Describe what the speaker asks in lines 1-8 of "To His Excellency General Washington". In lines 13-22 what three things does the speaker compare to the colonial army, and to whom are lines 29-38 addressed? How does this section of the poem differ from the rest?
2 Answers | Add Yours
In the first eight lines of the poem, Wheatley is calling on the heavens to examine the Colonial struggle for independence from the British. She argues that this is a battle where the natural law which validates individual freedom hangs in the balance, and the gods should pay special attention to it. The constant interplay between light and darkness might allude to the difficulty in the battle for Independence, the struggle for Colonial Identity in the Revlolutionary War, which was to be far from guaranteed or easy. In lines 13- 22, Wheatley compares the Colonists' efforts to Eolus, the Greek King of Winds. The comparison might be to link colonial struggle's strength to the power of the Greek god of winds. She also invokes a comparison to the bounty of leaves that fall in Autumn, signifying that the struggle for colonial freedom is as thick and dense as leaves that fall on the ground. Finally, when the poet brings to light the flag that waves in the air, she is suggesting that the colonial warrior's "train" will march and in this work, the work of fighting will be as powerful as the flag that waves "unfurl'd" in the air. The end of the poem almost serves as a type of prophecy that suggests to all that America will win and Washington will assume "a crown, a mansion, and a throne that shines." Wheatley concludes with this resounding call that the gods favor the Colonists' struggle for independence and victory is all but assured, with Washington's leadership intact.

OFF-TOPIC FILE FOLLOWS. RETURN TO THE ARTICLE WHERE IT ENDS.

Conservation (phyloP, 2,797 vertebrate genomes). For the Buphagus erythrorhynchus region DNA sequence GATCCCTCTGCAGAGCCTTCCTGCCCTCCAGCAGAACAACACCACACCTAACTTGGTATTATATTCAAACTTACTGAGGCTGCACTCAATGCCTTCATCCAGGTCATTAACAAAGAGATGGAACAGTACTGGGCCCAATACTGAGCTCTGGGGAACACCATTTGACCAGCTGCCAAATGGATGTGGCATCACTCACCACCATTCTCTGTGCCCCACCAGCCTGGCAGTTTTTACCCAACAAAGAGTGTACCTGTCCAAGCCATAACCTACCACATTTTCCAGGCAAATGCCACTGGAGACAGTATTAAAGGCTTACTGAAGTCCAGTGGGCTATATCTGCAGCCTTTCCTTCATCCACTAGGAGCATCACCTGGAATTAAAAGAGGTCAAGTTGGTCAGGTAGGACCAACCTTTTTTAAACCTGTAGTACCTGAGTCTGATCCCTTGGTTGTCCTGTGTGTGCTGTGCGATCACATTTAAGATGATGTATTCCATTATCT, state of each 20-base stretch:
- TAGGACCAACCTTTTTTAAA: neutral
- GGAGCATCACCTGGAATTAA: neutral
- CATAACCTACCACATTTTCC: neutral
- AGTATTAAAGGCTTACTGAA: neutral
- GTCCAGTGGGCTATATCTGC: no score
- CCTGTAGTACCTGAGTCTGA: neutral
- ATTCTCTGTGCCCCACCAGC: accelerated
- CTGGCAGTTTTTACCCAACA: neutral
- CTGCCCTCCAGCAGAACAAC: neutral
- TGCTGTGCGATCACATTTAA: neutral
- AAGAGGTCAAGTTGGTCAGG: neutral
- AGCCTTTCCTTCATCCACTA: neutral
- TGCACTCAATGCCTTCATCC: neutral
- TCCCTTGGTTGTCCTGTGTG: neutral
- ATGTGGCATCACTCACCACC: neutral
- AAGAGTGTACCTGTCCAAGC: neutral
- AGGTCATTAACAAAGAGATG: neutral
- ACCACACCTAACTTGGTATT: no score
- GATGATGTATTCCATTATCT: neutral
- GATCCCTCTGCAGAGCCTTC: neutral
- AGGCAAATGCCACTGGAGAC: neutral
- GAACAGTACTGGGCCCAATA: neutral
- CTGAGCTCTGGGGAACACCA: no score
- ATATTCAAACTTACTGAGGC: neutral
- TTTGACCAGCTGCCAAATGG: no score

How do you think Wheatley defines wisdom?
We’ve answered 319,195 questions. We can answer yours, too.Ask a question